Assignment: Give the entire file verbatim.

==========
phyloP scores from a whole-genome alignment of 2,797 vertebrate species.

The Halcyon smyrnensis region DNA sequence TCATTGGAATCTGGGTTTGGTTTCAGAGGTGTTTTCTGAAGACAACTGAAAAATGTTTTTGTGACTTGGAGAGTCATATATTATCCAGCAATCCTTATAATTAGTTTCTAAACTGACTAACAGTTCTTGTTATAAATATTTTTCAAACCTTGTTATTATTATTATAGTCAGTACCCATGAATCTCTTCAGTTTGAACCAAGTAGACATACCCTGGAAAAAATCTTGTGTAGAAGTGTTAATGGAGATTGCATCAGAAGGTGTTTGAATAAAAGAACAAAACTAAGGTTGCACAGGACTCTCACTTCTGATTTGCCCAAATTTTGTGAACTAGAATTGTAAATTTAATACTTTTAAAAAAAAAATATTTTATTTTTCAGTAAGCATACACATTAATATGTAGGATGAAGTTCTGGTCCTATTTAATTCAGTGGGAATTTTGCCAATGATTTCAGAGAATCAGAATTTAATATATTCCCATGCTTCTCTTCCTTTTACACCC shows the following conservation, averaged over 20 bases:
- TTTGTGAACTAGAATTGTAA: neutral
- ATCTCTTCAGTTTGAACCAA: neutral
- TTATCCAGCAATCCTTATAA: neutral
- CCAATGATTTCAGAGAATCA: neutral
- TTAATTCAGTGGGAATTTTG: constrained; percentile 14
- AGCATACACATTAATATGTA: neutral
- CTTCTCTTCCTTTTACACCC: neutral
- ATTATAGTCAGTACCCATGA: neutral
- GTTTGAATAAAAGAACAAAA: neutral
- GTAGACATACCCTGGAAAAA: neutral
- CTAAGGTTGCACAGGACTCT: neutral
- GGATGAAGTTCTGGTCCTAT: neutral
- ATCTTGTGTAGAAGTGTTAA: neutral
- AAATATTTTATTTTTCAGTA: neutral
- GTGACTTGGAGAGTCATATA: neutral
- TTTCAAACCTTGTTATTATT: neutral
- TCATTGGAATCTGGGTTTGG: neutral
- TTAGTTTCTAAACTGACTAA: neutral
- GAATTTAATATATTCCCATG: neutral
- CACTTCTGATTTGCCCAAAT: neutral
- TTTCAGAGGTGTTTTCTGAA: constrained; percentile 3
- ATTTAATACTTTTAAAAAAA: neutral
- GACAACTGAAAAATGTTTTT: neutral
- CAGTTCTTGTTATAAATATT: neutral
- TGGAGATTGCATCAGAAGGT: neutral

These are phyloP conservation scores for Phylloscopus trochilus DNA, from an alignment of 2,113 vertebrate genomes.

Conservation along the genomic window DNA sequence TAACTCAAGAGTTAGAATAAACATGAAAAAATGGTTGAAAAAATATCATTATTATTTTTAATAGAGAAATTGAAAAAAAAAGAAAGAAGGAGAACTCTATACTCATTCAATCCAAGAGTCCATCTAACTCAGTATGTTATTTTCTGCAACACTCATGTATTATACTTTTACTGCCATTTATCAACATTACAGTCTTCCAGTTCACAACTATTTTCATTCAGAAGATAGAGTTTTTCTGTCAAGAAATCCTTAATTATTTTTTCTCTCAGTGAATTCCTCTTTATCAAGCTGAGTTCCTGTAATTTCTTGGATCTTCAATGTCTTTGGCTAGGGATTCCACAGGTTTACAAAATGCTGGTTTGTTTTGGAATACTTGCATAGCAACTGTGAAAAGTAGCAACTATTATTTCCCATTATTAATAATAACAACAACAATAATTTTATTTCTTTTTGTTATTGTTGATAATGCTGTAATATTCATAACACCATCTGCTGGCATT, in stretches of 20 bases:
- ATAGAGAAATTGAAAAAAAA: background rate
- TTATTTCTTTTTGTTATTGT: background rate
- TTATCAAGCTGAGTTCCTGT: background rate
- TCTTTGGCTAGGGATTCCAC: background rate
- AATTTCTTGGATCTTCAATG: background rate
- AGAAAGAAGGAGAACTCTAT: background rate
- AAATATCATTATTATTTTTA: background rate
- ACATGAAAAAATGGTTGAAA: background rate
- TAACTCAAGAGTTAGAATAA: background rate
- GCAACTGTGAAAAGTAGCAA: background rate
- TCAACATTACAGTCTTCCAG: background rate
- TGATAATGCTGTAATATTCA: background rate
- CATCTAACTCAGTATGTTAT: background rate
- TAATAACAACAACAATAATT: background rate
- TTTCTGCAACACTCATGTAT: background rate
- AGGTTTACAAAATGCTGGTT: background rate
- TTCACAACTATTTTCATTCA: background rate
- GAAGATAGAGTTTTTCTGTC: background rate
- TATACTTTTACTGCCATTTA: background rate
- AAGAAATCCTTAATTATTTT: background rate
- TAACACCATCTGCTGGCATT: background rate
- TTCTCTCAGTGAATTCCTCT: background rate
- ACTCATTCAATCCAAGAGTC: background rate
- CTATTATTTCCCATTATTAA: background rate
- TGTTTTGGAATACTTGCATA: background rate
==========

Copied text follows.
phyloP scores from a whole-genome alignment of 2,797 vertebrate species.

The Halcyon smyrnensis region DNA sequence TCATTGGAATCTGGGTTTGGTTTCAGAGGTGTTTTCTGAAGACAACTGAAAAATGTTTTTGTGACTTGGAGAGTCATATATTATCCAGCAATCCTTATAATTAGTTTCTAAACTGACTAACAGTTCTTGTTATAAATATTTTTCAAACCTTGTTATTATTATTATAGTCAGTACCCATGAATCTCTTCAGTTTGAACCAAGTAGACATACCCTGGAAAAAATCTTGTGTAGAAGTGTTAATGGAGATTGCATCAGAAGGTGTTTGAATAAAAGAACAAAACTAAGGTTGCACAGGACTCTCACTTCTGATTTGCCCAAATTTTGTGAACTAGAATTGTAAATTTAATACTTTTAAAAAAAAAATATTTTATTTTTCAGTAAGCATACACATTAATATGTAGGATGAAGTTCTGGTCCTATTTAATTCAGTGGGAATTTTGCCAATGATTTCAGAGAATCAGAATTTAATATATTCCCATGCTTCTCTTCCTTTTACACCC shows the following conservation, averaged over 20 bases:
- TTTGTGAACTAGAATTGTAA: neutral
- ATCTCTTCAGTTTGAACCAA: neutral
- TTATCCAGCAATCCTTATAA: neutral
- CCAATGATTTCAGAGAATCA: neutral
- TTAATTCAGTGGGAATTTTG: constrained; percentile 14
- AGCATACACATTAATATGTA: neutral
- CTTCTCTTCCTTTTACACCC: neutral
- ATTATAGTCAGTACCCATGA: neutral
- GTTTGAATAAAAGAACAAAA: neutral
- GTAGACATACCCTGGAAAAA: neutral
- CTAAGGTTGCACAGGACTCT: neutral
- GGATGAAGTTCTGGTCCTAT: neutral
- ATCTTGTGTAGAAGTGTTAA: neutral
- AAATATTTTATTTTTCAGTA: neutral
- GTGACTTGGAGAGTCATATA: neutral
- TTTCAAACCTTGTTATTATT: neutral
- TCATTGGAATCTGGGTTTGG: neutral
- TTAGTTTCTAAACTGACTAA: neutral
- GAATTTAATATATTCCCATG: neutral
- CACTTCTGATTTGCCCAAAT: neutral
- TTTCAGAGGTGTTTTCTGAA: constrained; percentile 3
- ATTTAATACTTTTAAAAAAA: neutral
- GACAACTGAAAAATGTTTTT: neutral
- CAGTTCTTGTTATAAATATT: neutral
- TGGAGATTGCATCAGAAGGT: neutral

These are phyloP conservation scores for Phylloscopus trochilus DNA, from an alignment of 2,113 vertebrate genomes.

Conservation along the genomic window DNA sequence TAACTCAAGAGTTAGAATAAACATGAAAAAATGGTTGAAAAAATATCATTATTATTTTTAATAGAGAAATTGAAAAAAAAAGAAAGAAGGAGAACTCTATACTCATTCAATCCAAGAGTCCATCTAACTCAGTATGTTATTTTCTGCAACACTCATGTATTATACTTTTACTGCCATTTATCAACATTACAGTCTTCCAGTTCACAACTATTTTCATTCAGAAGATAGAGTTTTTCTGTCAAGAAATCCTTAATTATTTTTTCTCTCAGTGAATTCCTCTTTATCAAGCTGAGTTCCTGTAATTTCTTGGATCTTCAATGTCTTTGGCTAGGGATTCCACAGGTTTACAAAATGCTGGTTTGTTTTGGAATACTTGCATAGCAACTGTGAAAAGTAGCAACTATTATTTCCCATTATTAATAATAACAACAACAATAATTTTATTTCTTTTTGTTATTGTTGATAATGCTGTAATATTCATAACACCATCTGCTGGCATT, in stretches of 20 bases:
- ATAGAGAAATTGAAAAAAAA: background rate
- TTATTTCTTTTTGTTATTGT: background rate
- TTATCAAGCTGAGTTCCTGT: background rate
- TCTTTGGCTAGGGATTCCAC: background rate
- AATTTCTTGGATCTTCAATG: background rate
- AGAAAGAAGGAGAACTCTAT: background rate
- AAATATCATTATTATTTTTA: background rate
- ACATGAAAAAATGGTTGAAA: background rate
- TAACTCAAGAGTTAGAATAA: background rate
- GCAACTGTGAAAAGTAGCAA: background rate
- TCAACATTACAGTCTTCCAG: background rate
- TGATAATGCTGTAATATTCA: background rate
- CATCTAACTCAGTATGTTAT: background rate
- TAATAACAACAACAATAATT: background rate
- TTTCTGCAACACTCATGTAT: background rate
- AGGTTTACAAAATGCTGGTT: background rate
- TTCACAACTATTTTCATTCA: background rate
- GAAGATAGAGTTTTTCTGTC: background rate
- TATACTTTTACTGCCATTTA: background rate
- AAGAAATCCTTAATTATTTT: background rate
- TAACACCATCTGCTGGCATT: background rate
- TTCTCTCAGTGAATTCCTCT: background rate
- ACTCATTCAATCCAAGAGTC: background rate
- CTATTATTTCCCATTATTAA: background rate
- TGTTTTGGAATACTTGCATA: background rate